NASCAR official addresses safety team’s response time to recent accidents

Considering their track record over the past two decades, it isn’t often that NASCAR finds itself facing criticism from a driver safety standpoint. However, the past two weeks have seen NASCAR’s AMR safety team be criticized for its response to a pair of major accidents, an issue which NASCAR senior vice president of competition Scott Miller has had to address.

On the final lap of Saturday’s NASCAR Camping World Truck Series race at World Wide Technology Raceway, Carson Hocevar was injured when he spun in front of traffic and took a direct hit to the driver’s side from the oncoming truck of Tyler Hill. Although Hocevar was able to put his window net down — the universal sign to a safety team that the driver is alert — Hocevar suffered an ankle injury and spent several moments in pain on his team radio before the safety team addressed him.

Hocevar’s crash came one week after several within the industry, including driver Chris Buescherfelt that the AMR safety team did not act as fast as they could have in flipping Buescher’s upside down car back onto its wheels in the Coca-Cola 600. Speaking in Hocevar’s case in particular, Scott Miller addressed the response time of the safety team and how NASCAR addresses best practices in responding to an accident.

“One thing that everybody needs to know is the ambulance doesn’t have to be there for a doctor to be on the scene. There’s doctors in each of our chase vehicles, and we try to dispatch those as quickly as obviously as we can to the scene of the accident,” Miller said, per Zack Albert of “There is traffic out there still, and we don’t want to compound the situation by forcing one of our vehicles up into race traffic that’s slowing down. So there’s just a lot of moving parts right there, and we certainly try to respond as quickly as we can, that’s obvious.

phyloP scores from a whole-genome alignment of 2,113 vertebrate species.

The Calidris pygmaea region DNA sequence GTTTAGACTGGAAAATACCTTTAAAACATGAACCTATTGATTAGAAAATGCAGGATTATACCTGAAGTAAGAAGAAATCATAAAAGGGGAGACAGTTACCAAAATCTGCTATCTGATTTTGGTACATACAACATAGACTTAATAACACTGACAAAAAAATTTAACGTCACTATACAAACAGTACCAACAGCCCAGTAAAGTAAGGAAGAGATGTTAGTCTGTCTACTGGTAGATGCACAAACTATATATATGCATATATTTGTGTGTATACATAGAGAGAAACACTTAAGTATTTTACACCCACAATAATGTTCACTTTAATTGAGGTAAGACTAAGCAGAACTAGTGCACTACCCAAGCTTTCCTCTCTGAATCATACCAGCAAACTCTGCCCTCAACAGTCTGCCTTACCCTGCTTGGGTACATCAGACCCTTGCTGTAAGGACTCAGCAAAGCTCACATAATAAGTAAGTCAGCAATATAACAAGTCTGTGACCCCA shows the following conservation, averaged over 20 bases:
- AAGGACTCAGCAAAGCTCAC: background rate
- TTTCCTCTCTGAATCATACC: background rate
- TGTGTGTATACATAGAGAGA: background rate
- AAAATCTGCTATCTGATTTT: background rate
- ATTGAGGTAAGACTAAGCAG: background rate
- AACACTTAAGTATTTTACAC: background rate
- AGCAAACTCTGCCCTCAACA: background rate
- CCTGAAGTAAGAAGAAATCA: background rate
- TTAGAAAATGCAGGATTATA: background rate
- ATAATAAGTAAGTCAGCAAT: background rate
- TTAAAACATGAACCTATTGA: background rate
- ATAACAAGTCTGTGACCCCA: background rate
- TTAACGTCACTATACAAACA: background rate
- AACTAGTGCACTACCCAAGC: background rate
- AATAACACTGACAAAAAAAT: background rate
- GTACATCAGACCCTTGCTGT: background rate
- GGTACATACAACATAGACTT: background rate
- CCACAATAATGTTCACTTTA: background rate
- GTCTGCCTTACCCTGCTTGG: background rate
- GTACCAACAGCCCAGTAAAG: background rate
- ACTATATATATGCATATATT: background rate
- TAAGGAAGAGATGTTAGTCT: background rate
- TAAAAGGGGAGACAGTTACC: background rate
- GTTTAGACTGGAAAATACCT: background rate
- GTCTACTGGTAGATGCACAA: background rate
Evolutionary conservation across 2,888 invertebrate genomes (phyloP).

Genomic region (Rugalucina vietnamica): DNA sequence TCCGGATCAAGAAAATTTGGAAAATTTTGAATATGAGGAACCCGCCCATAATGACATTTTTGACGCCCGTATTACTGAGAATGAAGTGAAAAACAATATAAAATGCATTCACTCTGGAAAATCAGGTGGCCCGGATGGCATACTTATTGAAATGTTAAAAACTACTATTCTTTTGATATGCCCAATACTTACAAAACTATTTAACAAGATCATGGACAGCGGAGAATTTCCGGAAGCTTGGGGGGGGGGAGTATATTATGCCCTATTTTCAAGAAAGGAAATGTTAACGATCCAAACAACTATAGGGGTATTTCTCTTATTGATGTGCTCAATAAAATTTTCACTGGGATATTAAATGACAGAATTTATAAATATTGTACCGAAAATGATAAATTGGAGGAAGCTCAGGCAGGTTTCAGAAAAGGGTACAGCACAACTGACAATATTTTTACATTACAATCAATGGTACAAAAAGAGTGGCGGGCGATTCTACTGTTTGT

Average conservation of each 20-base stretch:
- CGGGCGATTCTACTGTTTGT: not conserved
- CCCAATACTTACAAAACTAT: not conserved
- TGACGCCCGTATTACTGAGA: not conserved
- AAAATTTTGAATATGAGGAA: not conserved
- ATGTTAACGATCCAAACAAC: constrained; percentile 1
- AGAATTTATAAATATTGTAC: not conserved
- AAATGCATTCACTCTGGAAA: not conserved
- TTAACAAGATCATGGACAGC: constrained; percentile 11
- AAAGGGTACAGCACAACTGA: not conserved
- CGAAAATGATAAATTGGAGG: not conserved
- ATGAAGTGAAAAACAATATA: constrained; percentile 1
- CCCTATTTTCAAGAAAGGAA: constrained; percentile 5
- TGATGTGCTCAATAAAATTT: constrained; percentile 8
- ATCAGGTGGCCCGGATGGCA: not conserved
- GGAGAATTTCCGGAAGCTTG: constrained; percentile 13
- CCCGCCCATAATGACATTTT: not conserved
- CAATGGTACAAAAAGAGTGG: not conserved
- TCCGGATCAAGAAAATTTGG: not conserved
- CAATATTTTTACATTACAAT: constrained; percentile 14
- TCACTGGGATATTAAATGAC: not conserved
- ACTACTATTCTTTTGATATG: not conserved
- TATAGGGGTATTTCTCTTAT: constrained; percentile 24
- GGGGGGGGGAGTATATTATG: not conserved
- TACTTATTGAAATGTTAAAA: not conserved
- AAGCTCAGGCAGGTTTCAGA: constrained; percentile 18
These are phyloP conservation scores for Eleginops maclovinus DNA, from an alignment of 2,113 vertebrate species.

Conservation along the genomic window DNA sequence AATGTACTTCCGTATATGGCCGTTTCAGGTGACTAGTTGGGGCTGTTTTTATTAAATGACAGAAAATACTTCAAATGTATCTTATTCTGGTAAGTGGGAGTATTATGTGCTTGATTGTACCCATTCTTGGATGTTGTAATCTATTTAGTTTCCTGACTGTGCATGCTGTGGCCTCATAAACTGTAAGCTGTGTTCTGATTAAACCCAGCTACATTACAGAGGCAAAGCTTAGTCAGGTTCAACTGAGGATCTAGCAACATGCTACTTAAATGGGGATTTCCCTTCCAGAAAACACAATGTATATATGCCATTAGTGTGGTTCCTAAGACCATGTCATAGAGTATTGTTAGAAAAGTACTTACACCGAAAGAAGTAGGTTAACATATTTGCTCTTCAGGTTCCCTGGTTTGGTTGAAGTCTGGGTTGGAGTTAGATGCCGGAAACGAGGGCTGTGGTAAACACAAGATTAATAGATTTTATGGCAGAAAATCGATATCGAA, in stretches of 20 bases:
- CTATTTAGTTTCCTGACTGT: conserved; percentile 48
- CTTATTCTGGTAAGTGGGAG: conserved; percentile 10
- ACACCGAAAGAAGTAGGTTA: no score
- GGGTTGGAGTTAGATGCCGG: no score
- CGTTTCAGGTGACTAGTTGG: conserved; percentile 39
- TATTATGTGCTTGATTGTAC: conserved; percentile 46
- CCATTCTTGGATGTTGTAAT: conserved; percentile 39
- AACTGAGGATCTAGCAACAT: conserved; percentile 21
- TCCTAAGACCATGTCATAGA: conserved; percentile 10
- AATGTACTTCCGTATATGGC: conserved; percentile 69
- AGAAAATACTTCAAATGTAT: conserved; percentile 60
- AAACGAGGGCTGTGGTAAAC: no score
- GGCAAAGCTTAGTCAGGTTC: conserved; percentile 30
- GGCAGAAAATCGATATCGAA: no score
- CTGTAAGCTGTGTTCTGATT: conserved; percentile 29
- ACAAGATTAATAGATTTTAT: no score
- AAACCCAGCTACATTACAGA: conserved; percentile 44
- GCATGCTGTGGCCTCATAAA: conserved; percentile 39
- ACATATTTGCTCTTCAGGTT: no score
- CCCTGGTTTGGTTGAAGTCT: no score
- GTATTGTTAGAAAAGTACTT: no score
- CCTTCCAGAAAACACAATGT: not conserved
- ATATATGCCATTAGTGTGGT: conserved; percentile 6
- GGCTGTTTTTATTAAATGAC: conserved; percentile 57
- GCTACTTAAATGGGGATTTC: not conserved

“We look at each situation and try to improve. We always look at where our stuff, where our equipment is located, and we’ll do it again… That’s one thing we certainly do at NASCAR every time is trying to learn from every weekend, whether it’s good or something that we need to improve upon. So we always try to put our best foot forward.”

Generally, NASCAR has been able to speak of an oustanding track record on safety over the past 20 years. However, the sanctioning body only began to employ a safety traveling team at the start of 2017, well after other racing series like IndyCar and Formula 1 established their own traveling safety teams. The 2022 season has also seen lapses on NASCAR’s part in regards to accident response and driver safety.

During a Truck Series race at Las Vegas earlier this year, driver Spencer Boyd crashed with a lap and a half to go, and his truck sat disabled on the backstretch while the race continued. Boyd suffered a dislocated shoulder in the crash, and NASCAR officials admitted fault.

Hocevar was able to climb out and give a thumbs up to the crowd after his crash, but he was stretchered off and later transported to a local hospital for further evaluation of his right lower extremity. In a statement posted Sunday, Hocevar shared that he was awaiting specialist results before sharing the extent of his injuries. As of Wednesday, Niece Motorsports has yet to name a substitute driver for this weekend at Sonoma.